Ezra 4 Modern English Version (MEV)
Resistance to Rebuilding
4 Now when the adversaries of Judah and Benjamin heard that the descendants of the captivity built the temple unto the Lord God of Israel, 2 they came to Zerubbabel, and to the chiefs of the fathers’ households, and said to them, “Let us build with you, for, like you, we seek your God and have been sacrificing to Him since the days of Esarhaddon king of Assyria, who brought us here.”
3 But Zerubbabel, and Joshua, and the rest of the chiefs of the fathers’ households of Israel said to them, “This is not for you! It is for us to build the temple of our God, so we ourselves together will build unto the Lord God of Israel, as Cyrus the king of Persia has commanded us.”
4 Then the people of the land demoralized the people of Judah and terrified them while building, 5 and hired counselors against them to frustrate their purpose, all the days of Cyrus king of Persia, even until the reign of Darius king of Persia.
6 In the reign of Ahasuerus, in the beginning of his reign, they wrote an accusation against the inhabitants of Judah and Jerusalem.
The Letter to Artaxerxes
7 In the days of Artaxerxes, Bishlam, Mithredath, Tabeel, and the rest of their companions wrote to Artaxerxes king of Persia, and the writing of the letter was written in Aramaic, and interpreted in Aramaic.
8 Rehum the commander and Shimshai the scribe wrote a letter against Jerusalem to Artaxerxes the king in this manner:
9 (Rehum the commander, Shimshai the scribe, and the rest of their colleagues, the judges, the officials, the officers, the Persians, the men of Uruk, and of Babylon, and of Susa—that is, the Elamites— 10 and the rest of the nations whom the great and noble Ashurbanipal deported and settled in the city of Samaria and in the rest of the province Beyond the River—and now 11 this is the copy of the letter that they sent to him)—
“To Artaxerxes the king:
“Your servants the men of the province Beyond the River, and so forth.
12 “May it be known to the king, that the Jews who came from you have come near to us at Jerusalem and that they are building the rebellious and evil city, restoring its walls, and repairing the foundations.
13 “Be it known now to the king, that, if this city is rebuilt and the walls set up again, then they will not pay toll, tribute, and custom, and the revenue of the kings will be impacted. 14 Now because we are under obligation to the king’s palace, and it was not appropriate for us to see the king’s dishonor, therefore we have sent and notified the king, 15 so that a search may be made in the book of the records of your fathers. There you will find in the book of the records and realize that this city is a rebellious city, and hurtful to kings and provinces, and that they have incited revolt within it in former times—for which cause this city was destroyed. 16 We notify the king that if this city is rebuilt and the walls repaired by this means the portion Beyond the River will no longer be yours.”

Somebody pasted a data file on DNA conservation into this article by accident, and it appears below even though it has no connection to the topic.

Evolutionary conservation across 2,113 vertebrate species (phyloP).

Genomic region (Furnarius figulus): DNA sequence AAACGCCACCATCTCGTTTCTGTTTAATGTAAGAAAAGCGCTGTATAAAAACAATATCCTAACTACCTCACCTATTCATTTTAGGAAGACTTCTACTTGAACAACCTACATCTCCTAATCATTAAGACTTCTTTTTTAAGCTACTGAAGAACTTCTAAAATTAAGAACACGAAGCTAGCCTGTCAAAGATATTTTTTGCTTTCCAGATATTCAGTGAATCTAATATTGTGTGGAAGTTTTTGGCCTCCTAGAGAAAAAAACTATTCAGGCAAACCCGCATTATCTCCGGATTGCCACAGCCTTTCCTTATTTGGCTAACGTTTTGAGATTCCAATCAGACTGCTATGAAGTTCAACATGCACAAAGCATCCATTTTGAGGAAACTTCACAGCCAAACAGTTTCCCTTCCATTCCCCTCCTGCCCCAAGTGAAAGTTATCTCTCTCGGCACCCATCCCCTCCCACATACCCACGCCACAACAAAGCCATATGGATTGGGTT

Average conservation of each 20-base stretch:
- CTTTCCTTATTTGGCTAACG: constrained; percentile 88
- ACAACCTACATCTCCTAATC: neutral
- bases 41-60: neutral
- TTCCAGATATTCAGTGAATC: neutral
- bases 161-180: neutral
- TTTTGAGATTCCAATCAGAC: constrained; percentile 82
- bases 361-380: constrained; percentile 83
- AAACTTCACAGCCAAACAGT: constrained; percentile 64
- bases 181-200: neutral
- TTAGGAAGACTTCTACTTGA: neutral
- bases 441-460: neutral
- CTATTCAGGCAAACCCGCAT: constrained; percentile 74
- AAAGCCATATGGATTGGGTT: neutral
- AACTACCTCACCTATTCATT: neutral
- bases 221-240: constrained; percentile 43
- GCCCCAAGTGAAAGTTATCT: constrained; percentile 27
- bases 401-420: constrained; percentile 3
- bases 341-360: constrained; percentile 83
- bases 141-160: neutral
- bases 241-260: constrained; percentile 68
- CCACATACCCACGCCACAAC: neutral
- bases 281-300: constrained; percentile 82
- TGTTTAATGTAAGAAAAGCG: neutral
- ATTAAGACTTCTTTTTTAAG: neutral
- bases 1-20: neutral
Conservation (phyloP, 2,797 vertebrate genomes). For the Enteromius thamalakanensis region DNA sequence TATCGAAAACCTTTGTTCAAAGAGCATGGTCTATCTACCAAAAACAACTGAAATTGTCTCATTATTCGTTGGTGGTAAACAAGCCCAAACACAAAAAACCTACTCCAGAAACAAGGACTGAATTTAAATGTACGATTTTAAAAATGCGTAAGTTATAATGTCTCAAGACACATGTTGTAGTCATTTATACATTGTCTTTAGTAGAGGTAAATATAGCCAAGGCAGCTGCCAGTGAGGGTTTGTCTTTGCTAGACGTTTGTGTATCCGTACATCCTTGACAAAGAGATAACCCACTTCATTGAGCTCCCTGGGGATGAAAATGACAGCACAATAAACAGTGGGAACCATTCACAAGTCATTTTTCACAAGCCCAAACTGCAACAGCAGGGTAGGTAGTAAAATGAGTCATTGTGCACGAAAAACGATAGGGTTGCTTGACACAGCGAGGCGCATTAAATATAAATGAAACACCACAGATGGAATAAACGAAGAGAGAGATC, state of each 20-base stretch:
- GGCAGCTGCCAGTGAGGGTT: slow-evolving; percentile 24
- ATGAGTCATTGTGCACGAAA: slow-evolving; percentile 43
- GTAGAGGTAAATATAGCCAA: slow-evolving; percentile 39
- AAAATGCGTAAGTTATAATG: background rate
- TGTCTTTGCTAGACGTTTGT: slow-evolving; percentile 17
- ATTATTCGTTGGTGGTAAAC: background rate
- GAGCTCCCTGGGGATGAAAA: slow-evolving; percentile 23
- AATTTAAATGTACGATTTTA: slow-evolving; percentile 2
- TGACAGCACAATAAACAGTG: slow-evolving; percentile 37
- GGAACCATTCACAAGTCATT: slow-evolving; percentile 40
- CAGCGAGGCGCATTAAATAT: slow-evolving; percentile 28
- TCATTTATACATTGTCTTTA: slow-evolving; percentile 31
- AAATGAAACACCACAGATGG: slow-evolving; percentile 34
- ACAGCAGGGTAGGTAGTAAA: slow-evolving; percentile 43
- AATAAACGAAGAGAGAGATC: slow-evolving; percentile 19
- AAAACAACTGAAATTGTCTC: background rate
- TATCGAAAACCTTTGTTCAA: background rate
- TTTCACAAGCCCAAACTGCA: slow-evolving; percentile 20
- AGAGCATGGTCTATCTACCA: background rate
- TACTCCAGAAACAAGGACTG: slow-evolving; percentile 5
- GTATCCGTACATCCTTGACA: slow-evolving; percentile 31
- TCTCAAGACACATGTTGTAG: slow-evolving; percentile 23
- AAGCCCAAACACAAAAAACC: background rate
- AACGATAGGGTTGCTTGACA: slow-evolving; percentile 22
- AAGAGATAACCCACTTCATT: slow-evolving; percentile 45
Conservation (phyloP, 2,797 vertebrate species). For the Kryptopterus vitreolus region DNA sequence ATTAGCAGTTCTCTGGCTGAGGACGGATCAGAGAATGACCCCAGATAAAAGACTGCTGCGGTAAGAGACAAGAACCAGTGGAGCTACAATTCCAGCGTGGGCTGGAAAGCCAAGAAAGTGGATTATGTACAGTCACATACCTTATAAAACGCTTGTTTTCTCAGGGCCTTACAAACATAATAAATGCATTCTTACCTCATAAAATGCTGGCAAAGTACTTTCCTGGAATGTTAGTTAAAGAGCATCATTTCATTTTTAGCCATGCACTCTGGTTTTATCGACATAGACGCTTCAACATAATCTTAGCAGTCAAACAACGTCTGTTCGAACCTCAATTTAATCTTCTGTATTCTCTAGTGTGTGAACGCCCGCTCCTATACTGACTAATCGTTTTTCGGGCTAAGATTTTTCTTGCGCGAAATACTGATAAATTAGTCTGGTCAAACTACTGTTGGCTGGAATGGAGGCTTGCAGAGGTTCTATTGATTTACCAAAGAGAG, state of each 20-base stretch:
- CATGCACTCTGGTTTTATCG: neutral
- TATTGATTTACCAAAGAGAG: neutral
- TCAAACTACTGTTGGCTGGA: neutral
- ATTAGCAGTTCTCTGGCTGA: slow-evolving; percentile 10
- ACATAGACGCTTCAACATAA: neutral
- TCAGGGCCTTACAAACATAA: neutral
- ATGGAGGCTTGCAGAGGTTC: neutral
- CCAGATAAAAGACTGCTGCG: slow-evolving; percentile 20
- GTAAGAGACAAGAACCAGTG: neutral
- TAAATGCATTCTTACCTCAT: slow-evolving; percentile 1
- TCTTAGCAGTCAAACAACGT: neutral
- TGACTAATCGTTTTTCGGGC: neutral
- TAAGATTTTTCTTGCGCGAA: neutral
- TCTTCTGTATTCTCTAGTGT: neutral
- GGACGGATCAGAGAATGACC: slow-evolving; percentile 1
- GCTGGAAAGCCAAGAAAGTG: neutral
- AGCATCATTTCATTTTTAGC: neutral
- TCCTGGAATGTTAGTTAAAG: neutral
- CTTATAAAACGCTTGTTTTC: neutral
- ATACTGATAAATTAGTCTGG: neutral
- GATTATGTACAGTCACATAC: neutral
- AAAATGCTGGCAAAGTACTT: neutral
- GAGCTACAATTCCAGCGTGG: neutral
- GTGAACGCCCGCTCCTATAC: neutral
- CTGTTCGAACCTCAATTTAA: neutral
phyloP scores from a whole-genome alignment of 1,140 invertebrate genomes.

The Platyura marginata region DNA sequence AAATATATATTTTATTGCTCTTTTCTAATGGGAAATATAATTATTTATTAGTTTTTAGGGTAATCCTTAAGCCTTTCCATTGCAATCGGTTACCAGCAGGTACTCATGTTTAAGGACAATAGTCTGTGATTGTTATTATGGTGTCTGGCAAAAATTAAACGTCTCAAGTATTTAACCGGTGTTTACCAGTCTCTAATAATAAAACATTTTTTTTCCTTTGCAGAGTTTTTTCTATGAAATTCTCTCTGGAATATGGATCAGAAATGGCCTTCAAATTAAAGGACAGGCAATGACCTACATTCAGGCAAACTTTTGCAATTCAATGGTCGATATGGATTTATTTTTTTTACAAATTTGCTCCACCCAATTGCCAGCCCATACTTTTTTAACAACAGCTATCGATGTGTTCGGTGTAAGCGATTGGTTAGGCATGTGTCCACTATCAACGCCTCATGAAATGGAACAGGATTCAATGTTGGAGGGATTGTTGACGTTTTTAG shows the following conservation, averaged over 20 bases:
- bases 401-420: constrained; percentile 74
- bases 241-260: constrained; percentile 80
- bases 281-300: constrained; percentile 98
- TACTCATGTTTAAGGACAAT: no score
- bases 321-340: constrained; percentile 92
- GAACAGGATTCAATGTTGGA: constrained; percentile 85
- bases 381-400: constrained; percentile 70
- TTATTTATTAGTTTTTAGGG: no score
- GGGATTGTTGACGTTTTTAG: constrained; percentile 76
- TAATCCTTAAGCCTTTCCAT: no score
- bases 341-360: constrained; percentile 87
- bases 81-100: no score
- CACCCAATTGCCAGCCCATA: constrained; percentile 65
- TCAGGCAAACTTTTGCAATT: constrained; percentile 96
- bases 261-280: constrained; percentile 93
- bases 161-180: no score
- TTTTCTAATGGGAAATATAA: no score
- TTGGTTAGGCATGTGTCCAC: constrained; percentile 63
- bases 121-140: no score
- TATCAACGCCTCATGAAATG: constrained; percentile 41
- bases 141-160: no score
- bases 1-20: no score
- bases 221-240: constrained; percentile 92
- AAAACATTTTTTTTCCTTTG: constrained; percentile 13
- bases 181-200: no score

17 The king sent an answer:
“To Rehum the commander, to Shimshai the scribe, to the rest of their companions that dwell in Samaria, and to the remainder Beyond the River:
“Peace, and so forth.
18 “The letter which you sent to us has been translated and read before me. 19 I commanded, and a search has been made, and it is found that this city has in the past made insurrection against kings, and that rebellion and revolt have occurred there. 20 There have also been mighty kings over Jerusalem, who have ruled over the whole province Beyond the River, and toll, tribute, and custom was paid to them. 21 Command these men to cease now, so that this city is not built unless I give the command. 22 Take heed now that you do not fail to do this. Why should damage increase to the hurt of the king?”
23 Now when the copy of the letter by King Artaxerxes was read before Rehum, and Shimshai the scribe, and their companions, they went up in haste to Jerusalem to the Jews and made them cease by force and power.
24 Then the work of the house of God in Jerusalem ceased. So it ceased until the second year of the reign of Darius king of Persia.